The uppermost 5B deposits contain materials (A.D. 1876–1900) that reflect the Anglo settlement of the region. What is now the city of Lubbock was founded at Lubbock Lake with the establishment of the Singer Store in 1881. This store, the first commercial enterprise in the area, served early ranchers, the military, and occasional Indian groups. The documentation and specimens from Lubbock Lake excavations are housed in the Archaeology Division of the Museum, Texas Tech University, and the Texas Memorial Museum and Texas Archaeological Research Laboratory, University of Texas at Austin.


Craig C. Black, ed., "History and Prehistory of the Lubbock Lake Site," Museum Journal 15 (1974). Eileen Johnson, ed., Lubbock Lake (College Station: Texas A&M University Press, 1987).

Image Use Disclaimer

All copyrighted materials included within the Handbook of Texas Online are in accordance with Title 17 U.S.C. Section 107 related to Copyright and “Fair Use” for Non-Profit educational institutions, which permits the Texas State Historical Association (TSHA), to utilize copyrighted materials to further scholarship, education, and inform the public. The TSHA makes every effort to conform to the principles of fair use and to comply with copyright law.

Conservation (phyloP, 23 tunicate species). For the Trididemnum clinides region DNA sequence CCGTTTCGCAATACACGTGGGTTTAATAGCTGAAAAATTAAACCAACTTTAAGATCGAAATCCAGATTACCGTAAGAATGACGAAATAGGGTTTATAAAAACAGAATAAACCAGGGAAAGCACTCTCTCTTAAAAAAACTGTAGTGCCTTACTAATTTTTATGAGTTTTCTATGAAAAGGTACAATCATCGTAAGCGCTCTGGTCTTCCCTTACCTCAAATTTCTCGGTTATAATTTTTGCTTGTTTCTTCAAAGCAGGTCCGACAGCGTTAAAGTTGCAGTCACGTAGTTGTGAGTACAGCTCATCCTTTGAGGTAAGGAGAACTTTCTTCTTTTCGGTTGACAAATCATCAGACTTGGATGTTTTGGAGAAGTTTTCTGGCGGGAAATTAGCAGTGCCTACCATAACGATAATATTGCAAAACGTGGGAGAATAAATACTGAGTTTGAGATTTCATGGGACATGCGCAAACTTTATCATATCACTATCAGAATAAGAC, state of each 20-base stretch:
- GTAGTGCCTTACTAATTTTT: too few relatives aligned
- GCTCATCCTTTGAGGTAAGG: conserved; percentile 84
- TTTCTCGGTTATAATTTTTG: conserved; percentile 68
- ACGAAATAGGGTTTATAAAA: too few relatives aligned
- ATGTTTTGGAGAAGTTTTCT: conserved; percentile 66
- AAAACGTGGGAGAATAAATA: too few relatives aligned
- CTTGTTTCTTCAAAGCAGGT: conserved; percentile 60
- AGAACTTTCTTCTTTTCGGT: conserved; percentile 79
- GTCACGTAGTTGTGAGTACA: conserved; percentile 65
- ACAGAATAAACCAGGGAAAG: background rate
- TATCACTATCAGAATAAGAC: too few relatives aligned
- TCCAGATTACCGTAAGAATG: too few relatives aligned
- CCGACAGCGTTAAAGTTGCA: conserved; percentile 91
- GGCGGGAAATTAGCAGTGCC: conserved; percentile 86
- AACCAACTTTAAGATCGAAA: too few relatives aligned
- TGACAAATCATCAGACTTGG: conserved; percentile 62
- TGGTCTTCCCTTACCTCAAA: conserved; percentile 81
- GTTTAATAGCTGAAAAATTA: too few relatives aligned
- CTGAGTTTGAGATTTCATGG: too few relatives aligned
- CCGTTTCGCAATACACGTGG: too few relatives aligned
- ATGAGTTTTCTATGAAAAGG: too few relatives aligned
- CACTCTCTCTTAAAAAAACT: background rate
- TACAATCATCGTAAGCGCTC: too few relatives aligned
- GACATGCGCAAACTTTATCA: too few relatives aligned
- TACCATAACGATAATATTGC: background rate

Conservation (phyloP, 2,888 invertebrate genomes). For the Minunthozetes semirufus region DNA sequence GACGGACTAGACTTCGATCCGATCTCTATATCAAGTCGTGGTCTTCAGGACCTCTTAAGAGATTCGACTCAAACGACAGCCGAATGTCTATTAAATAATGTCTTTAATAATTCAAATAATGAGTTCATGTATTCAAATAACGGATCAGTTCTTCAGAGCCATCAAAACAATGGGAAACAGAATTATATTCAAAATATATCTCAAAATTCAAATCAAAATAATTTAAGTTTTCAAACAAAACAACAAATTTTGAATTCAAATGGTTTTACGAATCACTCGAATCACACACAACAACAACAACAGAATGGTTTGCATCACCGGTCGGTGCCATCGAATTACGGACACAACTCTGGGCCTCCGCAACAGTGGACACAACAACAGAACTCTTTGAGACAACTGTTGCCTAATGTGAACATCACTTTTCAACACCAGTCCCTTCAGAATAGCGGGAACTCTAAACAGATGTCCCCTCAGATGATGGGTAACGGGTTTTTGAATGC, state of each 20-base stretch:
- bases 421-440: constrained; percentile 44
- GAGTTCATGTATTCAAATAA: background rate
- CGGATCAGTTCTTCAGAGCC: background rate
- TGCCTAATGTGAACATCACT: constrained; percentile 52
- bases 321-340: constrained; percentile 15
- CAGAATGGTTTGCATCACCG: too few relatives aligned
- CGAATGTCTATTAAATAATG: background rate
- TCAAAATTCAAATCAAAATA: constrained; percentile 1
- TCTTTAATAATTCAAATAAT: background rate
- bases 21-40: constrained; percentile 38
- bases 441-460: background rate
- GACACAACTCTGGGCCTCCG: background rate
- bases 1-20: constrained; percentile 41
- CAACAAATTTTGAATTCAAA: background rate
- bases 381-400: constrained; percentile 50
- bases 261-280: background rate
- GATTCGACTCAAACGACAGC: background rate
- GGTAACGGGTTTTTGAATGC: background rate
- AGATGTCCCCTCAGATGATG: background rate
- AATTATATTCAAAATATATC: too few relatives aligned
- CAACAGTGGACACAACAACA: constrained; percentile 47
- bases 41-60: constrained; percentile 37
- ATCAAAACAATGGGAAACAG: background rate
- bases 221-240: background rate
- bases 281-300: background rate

For more information go to: http://www.law.cornell.edu/uscode/17/107.shtml

If you wish to use copyrighted material from this site for purposes of your own that go beyond fair use, you must obtain permission from the copyright owner.


The following, adapted from the Chicago Manual of Style, 15th edition, is the preferred citation for this article.

Handbook of Texas Online, Eileen Johnson and Vance T. Holliday, "LUBBOCK LAKE NATIONAL HISTORIC AND STATE ARCHEOLOGICAL LANDMARK," accessed August 14, 2020, http://www.tshaonline.org/handbook/online/articles/bbl13.

Uploaded on June 15, 2010. Modified on December 5, 2019. Published by the Texas State Historical Association.
visit the mytsha forums to participate

View these posts and more when you register your free MyTSHA account.

Call for Papers: Texas Center for Working-Class Studies Events, Symposia, and Workshops
Hi all! You may be interested in this call for papers I received from the Texas Center for Working-Class Studies at Collin College...

Katy Jennings' Ride Scholarly Research Request
I'm doing research on Catherine Jennings Lockwood, specifically the incident known as "Katy Jennings' Ride." Her father was Gordon C. Jennings, the oldest man to die at the Alamo...

Texas Constitution of 1836 Co-Author- Elisha Pease? Ask a Historian
The TSHA profile of Elisha Marshall Pease states that he wrote part of the Texas Constitution although he was only a 24 year-old assistant secretary (not elected). I cannot find any other mention of this authorship work by Pease in other credible research about the credited Constution authors...